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Judging the hearings on Alito's nomination

January 13, 2006

Re "Alito Remains Unruffled in Testy Hearings," Jan. 12

It's hard to believe what is happening at the hearings on the nomination of Samuel A. Alito Jr. to the Supreme Court. The fine job that select senators are doing at smearing this judicial servant is appalling to watch or read about. It leaves me wondering how any right-minded young man or woman would ever want to get into the political arena, where such feeding to the lions is practiced routinely.




The Times' headline said: "Alito Tells Skeptical Democrats He Would Keep an Open Mind" (Jan. 11). Translation: When confirmed, I will do as I please.


San Clemente


Without fail, the media and now the inquisitors in the Alito hearings divide the abortion rights contestants into only two opposing bastions: pro-abortionists versus pro-lifers; liberals versus conservatives (or left versus right). These characterizations miss a critical point. It is completely possible to be pro-choice, liberal and left-oriented but personally still be against abortion. Or conservative and right-oriented but, preferring less government, willing to allow others to privately follow their own consciences in making extremely difficult choices.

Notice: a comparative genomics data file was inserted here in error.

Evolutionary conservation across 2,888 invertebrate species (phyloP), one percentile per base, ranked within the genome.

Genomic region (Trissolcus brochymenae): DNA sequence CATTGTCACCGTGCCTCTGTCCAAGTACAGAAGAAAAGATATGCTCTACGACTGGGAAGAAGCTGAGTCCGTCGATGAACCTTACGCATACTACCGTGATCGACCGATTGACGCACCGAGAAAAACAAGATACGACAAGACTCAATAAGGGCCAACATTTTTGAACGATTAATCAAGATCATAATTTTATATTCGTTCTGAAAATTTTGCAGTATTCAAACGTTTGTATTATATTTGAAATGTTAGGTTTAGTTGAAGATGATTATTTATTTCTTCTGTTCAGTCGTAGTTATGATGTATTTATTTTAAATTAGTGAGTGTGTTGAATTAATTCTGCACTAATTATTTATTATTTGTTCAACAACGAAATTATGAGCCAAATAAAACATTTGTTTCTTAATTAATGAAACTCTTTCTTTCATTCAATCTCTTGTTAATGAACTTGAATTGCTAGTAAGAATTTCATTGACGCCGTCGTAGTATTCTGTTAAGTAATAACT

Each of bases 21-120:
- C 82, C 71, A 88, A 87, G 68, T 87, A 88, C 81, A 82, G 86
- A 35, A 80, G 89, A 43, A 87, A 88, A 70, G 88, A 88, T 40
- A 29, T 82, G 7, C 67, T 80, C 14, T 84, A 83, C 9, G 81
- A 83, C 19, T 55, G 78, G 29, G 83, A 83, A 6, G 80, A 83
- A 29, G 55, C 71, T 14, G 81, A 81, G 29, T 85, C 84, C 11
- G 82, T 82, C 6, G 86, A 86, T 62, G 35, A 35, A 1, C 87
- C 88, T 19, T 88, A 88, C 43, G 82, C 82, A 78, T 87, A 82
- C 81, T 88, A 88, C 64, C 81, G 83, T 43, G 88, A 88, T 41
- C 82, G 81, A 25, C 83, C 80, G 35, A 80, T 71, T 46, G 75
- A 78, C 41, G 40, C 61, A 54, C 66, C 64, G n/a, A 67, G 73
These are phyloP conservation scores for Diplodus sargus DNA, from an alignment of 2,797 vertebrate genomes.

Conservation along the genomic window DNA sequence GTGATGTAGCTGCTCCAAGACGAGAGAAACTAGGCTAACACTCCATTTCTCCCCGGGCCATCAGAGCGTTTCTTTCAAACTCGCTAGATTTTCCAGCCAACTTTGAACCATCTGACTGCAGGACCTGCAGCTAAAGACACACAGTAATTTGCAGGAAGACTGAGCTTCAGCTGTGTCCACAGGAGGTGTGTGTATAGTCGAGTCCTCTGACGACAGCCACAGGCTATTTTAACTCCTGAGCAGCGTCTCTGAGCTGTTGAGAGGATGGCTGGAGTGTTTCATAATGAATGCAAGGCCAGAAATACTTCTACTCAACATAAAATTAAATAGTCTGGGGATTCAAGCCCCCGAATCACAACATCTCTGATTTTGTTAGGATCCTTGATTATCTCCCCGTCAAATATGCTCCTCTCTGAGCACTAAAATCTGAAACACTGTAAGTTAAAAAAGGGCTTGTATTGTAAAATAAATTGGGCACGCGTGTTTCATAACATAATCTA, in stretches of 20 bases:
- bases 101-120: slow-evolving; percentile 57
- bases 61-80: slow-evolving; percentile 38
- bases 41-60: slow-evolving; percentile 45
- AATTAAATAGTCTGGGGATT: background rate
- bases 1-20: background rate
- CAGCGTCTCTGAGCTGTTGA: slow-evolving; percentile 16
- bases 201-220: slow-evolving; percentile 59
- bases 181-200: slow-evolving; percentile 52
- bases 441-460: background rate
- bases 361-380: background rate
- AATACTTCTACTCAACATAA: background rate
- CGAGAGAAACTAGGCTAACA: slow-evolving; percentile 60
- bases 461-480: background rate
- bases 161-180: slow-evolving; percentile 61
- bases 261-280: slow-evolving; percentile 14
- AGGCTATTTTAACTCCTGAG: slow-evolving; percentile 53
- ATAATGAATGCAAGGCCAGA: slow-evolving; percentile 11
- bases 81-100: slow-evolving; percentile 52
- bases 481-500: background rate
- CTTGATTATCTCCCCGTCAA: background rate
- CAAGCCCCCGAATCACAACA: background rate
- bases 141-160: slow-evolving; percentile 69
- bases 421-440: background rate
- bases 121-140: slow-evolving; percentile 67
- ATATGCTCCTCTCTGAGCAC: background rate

Alito should be grilled. Every judicial candidate ever nominated should be grilled. In fact, judges should be selected by a clear majority (two-thirds or 60%), because the Supreme Court (or any court) should not be a haven for personal views of any kind, conservative or liberal. Although there may be some questions about abortion rights, the Constitution clearly states that only moderates should serve as judges -- it's called "the right to a fair trial."


Studio City


Re "The Alito testimony you won't hear," Opinion, Jan. 11

As Stephen R. Dujack's testimony would have shown, the group called Concerned Alumni of Princeton was a big enough deal in the early 1980s that Alito's claim to have forgotten about it is hard to believe. It is possible, however, that Alito faked membership in the group to please Reagan appointees who could give him a job. After all, on his 1985 job application, Alito mentioned CAP to compensate for his lack of participation in partisan politics. It would be interesting to learn the scope of Alito's eagerness to offer political loyalty when seeking government employment.


Princeton Class of 1982

West Los Angeles

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